not regard me as a heartless man. The act of terrorism is our
most hated duty. Nobody undertakes it with the readiness
that circumstances indicate. The most hardened comrade,
when he is obliged to shed the blood of an Armenian, he does
it unwillingly. Do you not think that we pity the wives and
the children. We commiserate them more than you realize.
They are innocent victims of the treachery of their fathers.
But why do not the traitors themselves consider the conse-
quences of their act? Is it a patriotic feeling that urges them
to follow this contemptible course? Is it the interests of the


nation that they defend when they try to betray us to the
Turk, to be subjected to a worse fate than death? Have we
no mothers, sisters, dear ones, who suffer for us when we are
tormented in a dark dungeon? Do these men pity them? The
great majority of the traitors consider their own personal in-
terests. They are mostly men of wealth afraid to lose a few
piasters. There are others who are spies by trade. They get
position and influence with the Turkish government. Another
class of men, genuine turcophiles, who think, speak and act
like a Turk, servile in their behavior wherever the government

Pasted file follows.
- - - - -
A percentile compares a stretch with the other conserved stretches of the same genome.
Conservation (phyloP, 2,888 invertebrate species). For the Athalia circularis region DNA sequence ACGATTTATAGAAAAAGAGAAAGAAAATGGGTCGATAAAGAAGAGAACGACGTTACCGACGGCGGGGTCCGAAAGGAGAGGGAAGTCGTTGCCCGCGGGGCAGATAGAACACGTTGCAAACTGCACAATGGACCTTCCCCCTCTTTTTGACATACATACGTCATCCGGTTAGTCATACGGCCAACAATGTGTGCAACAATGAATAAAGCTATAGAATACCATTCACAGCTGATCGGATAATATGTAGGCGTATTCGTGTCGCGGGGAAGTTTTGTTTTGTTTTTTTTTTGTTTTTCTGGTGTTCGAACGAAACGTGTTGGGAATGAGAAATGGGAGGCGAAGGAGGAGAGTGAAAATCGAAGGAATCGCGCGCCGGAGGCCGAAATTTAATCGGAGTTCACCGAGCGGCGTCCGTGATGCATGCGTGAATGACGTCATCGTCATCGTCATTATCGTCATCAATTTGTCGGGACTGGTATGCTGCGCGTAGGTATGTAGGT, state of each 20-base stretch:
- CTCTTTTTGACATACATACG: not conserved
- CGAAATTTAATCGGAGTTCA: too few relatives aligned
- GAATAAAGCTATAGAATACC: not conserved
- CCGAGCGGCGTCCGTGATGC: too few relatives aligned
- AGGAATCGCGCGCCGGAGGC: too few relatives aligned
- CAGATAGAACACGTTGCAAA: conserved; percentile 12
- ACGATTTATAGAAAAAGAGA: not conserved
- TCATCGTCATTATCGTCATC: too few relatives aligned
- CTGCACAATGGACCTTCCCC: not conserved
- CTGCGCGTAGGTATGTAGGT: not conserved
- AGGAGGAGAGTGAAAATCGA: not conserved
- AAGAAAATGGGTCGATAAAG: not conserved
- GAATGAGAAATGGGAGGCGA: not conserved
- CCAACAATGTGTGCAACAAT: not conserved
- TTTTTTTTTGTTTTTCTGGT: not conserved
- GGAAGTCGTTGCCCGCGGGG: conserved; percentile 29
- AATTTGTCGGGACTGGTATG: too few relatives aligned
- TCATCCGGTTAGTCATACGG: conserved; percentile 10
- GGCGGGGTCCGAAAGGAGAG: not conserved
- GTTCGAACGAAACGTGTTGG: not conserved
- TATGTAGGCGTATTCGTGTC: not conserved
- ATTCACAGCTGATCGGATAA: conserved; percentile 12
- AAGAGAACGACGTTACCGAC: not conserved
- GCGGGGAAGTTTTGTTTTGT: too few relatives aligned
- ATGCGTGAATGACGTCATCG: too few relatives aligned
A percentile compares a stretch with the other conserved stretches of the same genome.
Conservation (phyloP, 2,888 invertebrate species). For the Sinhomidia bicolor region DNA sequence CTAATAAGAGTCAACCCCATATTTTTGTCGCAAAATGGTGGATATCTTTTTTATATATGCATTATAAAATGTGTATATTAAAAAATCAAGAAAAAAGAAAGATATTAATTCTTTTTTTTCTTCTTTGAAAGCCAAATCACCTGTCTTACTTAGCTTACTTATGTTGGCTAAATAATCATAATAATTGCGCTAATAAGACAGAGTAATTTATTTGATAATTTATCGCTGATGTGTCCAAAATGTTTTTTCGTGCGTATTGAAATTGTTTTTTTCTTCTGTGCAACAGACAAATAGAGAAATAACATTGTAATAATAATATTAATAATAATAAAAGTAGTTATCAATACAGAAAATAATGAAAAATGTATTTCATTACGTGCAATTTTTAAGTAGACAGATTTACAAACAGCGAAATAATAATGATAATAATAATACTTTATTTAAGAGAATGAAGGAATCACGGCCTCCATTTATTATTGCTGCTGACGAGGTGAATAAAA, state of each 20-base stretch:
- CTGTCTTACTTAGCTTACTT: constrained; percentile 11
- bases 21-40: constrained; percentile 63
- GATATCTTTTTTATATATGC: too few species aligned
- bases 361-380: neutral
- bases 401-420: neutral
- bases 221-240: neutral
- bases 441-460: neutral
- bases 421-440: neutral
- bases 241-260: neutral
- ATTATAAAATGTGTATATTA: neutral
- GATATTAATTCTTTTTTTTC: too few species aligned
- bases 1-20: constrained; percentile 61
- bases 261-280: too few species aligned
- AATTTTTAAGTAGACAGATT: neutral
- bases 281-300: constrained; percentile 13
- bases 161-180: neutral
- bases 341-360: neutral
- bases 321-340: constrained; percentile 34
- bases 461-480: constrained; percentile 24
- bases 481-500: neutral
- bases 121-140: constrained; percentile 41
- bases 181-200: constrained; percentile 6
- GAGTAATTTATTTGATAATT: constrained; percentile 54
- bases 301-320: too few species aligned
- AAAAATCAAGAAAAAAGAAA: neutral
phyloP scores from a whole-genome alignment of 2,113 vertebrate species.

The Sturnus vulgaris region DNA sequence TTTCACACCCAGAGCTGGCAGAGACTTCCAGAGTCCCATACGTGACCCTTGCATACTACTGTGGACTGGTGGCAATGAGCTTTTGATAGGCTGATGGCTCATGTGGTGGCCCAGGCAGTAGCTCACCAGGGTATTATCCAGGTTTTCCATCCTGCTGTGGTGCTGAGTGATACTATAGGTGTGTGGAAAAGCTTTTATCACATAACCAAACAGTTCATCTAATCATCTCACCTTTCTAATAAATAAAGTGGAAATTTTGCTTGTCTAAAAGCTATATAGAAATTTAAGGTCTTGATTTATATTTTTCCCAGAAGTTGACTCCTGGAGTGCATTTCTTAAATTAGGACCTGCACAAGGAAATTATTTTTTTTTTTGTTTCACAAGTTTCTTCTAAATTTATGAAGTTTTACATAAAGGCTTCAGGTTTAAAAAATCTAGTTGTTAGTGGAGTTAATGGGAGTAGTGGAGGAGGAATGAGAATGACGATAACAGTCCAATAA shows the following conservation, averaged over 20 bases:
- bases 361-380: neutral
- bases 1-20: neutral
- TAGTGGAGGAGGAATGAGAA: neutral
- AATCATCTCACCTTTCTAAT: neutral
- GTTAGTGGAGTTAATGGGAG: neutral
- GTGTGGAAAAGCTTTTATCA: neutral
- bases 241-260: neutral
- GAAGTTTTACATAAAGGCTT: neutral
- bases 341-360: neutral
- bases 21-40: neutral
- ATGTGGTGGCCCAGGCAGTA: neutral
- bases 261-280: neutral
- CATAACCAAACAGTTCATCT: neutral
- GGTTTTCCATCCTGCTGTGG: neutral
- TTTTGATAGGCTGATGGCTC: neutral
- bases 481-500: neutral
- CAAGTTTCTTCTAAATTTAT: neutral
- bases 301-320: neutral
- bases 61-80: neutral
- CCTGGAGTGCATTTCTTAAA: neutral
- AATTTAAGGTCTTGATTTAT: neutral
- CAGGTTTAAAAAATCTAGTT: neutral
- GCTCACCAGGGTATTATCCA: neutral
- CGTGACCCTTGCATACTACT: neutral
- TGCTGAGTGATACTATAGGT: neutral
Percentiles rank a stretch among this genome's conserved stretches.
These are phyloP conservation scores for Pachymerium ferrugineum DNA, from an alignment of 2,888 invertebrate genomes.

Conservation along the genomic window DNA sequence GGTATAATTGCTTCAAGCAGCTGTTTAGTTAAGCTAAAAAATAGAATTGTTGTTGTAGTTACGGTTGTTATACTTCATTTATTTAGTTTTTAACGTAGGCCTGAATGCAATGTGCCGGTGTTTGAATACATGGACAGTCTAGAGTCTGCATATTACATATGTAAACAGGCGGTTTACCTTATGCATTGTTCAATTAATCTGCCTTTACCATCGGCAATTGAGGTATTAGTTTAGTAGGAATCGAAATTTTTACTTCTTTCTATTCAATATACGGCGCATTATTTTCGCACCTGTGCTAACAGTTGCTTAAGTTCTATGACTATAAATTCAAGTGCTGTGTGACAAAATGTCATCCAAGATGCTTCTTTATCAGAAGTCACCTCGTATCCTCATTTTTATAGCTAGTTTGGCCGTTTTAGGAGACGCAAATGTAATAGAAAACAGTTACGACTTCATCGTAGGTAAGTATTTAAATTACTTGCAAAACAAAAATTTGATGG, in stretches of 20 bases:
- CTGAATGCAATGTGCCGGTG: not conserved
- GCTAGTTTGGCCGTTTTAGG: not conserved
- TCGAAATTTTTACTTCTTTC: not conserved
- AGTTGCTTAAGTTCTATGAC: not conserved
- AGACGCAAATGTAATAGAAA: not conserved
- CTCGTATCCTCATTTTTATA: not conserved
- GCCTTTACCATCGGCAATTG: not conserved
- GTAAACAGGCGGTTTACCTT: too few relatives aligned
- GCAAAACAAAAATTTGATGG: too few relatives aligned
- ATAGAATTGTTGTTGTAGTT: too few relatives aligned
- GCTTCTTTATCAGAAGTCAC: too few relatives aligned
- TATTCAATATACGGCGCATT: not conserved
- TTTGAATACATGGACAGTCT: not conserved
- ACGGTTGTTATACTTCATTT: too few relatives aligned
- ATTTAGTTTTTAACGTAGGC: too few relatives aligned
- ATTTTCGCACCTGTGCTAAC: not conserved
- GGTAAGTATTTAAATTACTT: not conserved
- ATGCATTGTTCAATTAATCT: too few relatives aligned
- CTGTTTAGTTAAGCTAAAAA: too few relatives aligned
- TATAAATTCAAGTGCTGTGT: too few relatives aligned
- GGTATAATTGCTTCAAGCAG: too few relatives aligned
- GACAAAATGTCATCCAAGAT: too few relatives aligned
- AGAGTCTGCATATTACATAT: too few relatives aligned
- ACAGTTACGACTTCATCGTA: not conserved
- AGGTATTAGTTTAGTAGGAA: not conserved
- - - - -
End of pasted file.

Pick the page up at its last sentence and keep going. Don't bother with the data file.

is concerned and naturally fall into line with the officialdom.
If a man is honestly convinced that the revolutionary move-
ment is harmful, he should not take the enemy's side and work
against those who believe in it. There are hundreds of anti-
revolutionists who speak against us, argue with us, but they
never betray us. We respect their opinions. Conservative
peoples are not our foes. If they do not work in favor of the
revolution, they are at least loyal enough to keep in the back-
ground and wait for consequences. As to this man, Mardiros
Kerian, we have definite proofs that he is guilty and is sen-
tenced to die. Arrangements are made to carry out the execu-
tion tomorrow if nothing untoward happens."

"Aryan, I have a proposition to make," I said.

"I would like to hear it," he answered.

"You say that this man is a traitor and worthy of death.
Let us suppose for a moment that the sentence against him
is just and that he has lost the right to live. Is it not possible
to punish him in some other way?"

"How?" he asked.

"Suppose he should buy his life with money," I said.

"Do you mean to say that he should pay ransom for his

"That is exactly what I mean. If this man dies nobody
will benefit by his death. The revolution will not be aided by
it. If you say that he will continue his nefarious work if he
lives, you can make him promise to have nothing to do with
the Turkish officials and never to go near them. He has been
made to realize the strength of the Committee. He is so fright-
ened that any condition will be acceptable to him if his life
is spared. On the other hand, if monetary compensation is

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Online LibraryH. M KnadjianThe eternal struggle; a word picture of Armenia's fight for freedom → online text (page 4 of 21)